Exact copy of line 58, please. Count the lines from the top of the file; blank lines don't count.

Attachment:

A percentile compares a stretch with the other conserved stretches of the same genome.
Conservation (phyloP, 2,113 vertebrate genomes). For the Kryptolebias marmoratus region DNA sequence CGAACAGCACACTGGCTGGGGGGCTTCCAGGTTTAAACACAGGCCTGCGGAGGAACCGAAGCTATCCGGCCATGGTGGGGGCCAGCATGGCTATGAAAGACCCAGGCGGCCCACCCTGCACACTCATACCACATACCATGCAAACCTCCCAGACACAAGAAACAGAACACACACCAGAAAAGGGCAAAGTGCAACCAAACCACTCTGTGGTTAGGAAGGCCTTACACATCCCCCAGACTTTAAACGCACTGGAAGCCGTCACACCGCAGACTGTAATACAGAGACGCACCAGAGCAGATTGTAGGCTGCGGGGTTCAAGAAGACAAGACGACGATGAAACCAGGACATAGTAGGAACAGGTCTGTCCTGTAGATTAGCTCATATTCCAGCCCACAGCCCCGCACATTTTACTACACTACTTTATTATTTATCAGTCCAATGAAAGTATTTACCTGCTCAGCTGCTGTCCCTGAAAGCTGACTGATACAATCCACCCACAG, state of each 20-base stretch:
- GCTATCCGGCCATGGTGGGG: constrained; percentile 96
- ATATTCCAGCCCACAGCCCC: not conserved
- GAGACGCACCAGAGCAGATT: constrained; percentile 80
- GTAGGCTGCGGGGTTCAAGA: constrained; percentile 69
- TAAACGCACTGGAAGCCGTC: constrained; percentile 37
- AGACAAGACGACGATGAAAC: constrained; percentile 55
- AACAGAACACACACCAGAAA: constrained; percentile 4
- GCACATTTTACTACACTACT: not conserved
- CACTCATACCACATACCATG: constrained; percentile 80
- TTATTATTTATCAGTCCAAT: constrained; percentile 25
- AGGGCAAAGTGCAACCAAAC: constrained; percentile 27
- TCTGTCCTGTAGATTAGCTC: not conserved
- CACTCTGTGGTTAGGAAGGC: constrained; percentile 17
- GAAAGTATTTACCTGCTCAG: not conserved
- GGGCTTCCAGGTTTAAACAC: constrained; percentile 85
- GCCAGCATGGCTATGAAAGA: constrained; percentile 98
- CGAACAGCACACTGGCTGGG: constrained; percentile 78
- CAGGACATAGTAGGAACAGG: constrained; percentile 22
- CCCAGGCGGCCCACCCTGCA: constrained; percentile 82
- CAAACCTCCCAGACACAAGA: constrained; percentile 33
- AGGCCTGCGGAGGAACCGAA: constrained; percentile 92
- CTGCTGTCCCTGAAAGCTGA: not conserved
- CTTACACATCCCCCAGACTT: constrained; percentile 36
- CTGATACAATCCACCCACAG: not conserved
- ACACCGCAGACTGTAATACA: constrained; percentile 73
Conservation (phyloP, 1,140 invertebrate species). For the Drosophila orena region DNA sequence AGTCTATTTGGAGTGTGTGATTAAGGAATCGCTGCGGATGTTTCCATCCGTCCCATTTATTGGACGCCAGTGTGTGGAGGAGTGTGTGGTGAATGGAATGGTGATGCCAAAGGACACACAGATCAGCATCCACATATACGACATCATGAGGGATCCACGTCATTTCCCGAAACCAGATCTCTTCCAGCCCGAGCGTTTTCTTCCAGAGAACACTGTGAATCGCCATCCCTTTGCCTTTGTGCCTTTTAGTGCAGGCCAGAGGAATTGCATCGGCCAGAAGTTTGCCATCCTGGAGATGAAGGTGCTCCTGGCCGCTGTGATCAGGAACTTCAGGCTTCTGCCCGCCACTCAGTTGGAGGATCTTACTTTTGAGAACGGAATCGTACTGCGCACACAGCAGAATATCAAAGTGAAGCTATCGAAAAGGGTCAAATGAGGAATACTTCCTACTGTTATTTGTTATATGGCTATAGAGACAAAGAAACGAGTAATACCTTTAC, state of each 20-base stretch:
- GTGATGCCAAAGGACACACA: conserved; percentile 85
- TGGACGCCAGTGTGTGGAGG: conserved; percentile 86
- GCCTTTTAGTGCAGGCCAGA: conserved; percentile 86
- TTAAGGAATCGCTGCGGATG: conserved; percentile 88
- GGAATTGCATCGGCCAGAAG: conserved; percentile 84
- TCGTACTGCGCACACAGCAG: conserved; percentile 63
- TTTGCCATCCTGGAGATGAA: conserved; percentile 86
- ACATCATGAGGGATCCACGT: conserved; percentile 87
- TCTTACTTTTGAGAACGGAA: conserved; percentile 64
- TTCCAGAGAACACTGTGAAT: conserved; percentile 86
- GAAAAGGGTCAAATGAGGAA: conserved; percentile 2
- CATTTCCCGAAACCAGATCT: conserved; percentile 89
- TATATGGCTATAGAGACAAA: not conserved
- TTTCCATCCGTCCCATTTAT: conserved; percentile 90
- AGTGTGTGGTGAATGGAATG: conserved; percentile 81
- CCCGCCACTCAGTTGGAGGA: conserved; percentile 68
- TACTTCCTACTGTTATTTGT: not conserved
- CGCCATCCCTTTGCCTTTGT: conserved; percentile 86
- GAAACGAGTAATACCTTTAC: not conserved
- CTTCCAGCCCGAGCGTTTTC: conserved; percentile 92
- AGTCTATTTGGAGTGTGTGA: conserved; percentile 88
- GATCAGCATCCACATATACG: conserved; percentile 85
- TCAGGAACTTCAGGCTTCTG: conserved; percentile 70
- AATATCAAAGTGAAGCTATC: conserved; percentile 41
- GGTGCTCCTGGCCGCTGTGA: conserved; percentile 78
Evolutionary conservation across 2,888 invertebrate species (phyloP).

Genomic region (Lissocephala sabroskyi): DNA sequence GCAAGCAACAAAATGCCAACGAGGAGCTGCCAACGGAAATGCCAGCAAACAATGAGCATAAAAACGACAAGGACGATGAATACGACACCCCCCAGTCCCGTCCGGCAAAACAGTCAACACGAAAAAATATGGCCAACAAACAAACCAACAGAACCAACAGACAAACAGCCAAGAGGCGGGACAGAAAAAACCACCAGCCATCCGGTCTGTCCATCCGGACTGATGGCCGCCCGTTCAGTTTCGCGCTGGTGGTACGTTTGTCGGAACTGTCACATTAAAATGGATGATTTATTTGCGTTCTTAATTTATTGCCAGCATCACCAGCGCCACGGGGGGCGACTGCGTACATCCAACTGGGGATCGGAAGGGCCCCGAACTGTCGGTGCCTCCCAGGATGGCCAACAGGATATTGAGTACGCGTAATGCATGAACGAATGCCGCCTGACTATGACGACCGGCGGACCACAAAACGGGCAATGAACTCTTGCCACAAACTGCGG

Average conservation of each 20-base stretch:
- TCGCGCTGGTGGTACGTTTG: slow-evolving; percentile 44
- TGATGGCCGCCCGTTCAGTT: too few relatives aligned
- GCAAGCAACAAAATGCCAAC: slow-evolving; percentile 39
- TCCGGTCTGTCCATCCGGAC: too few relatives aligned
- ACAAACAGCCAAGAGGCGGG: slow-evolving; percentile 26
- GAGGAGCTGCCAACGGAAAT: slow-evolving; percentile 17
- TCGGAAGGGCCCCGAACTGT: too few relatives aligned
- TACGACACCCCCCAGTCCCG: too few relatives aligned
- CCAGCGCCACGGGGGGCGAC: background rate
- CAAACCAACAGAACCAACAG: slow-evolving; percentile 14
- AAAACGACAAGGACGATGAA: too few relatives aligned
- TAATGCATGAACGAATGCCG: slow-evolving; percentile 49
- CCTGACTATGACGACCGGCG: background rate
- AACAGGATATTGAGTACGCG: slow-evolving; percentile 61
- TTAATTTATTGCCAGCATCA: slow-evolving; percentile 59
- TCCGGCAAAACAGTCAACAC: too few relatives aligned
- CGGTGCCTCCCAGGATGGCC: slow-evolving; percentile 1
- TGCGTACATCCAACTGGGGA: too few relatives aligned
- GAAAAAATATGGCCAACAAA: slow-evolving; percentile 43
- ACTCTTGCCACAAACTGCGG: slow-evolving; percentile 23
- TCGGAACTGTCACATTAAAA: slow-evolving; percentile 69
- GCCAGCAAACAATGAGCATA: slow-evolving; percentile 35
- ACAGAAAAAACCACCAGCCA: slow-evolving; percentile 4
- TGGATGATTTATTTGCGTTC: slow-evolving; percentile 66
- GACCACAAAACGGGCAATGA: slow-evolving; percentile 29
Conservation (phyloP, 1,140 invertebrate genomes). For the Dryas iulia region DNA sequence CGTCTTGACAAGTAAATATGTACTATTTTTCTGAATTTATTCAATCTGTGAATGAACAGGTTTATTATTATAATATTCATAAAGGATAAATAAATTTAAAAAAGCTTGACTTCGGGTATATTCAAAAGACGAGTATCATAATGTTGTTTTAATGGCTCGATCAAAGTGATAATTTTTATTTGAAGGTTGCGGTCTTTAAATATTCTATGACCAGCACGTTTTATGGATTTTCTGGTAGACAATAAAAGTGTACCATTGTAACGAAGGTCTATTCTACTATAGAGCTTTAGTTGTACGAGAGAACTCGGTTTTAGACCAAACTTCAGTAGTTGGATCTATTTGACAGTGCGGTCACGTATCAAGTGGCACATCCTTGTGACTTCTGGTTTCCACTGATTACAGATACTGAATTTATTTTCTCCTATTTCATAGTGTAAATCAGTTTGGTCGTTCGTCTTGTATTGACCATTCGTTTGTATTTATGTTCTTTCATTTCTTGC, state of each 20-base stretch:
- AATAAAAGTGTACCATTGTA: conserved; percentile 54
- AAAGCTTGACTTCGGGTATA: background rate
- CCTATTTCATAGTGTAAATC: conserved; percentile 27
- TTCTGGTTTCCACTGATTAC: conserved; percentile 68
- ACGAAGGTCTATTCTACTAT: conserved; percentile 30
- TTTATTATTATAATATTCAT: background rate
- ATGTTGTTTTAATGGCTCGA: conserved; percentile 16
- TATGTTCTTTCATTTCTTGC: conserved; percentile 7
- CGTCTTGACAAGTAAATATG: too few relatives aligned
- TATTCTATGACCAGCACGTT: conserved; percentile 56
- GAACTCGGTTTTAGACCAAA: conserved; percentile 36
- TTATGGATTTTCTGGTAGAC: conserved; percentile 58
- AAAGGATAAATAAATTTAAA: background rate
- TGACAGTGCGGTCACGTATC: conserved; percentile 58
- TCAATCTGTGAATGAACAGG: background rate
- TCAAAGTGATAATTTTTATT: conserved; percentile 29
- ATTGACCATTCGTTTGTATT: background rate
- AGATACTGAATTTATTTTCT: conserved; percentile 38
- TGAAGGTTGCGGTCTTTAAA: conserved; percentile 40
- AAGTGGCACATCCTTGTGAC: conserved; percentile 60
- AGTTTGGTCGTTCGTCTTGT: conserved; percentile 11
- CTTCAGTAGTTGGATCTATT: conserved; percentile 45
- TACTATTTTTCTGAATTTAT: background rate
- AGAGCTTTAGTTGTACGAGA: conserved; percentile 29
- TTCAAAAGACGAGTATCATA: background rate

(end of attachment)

- TGATGGCCGCCCGTTCAGTT: too few relatives aligned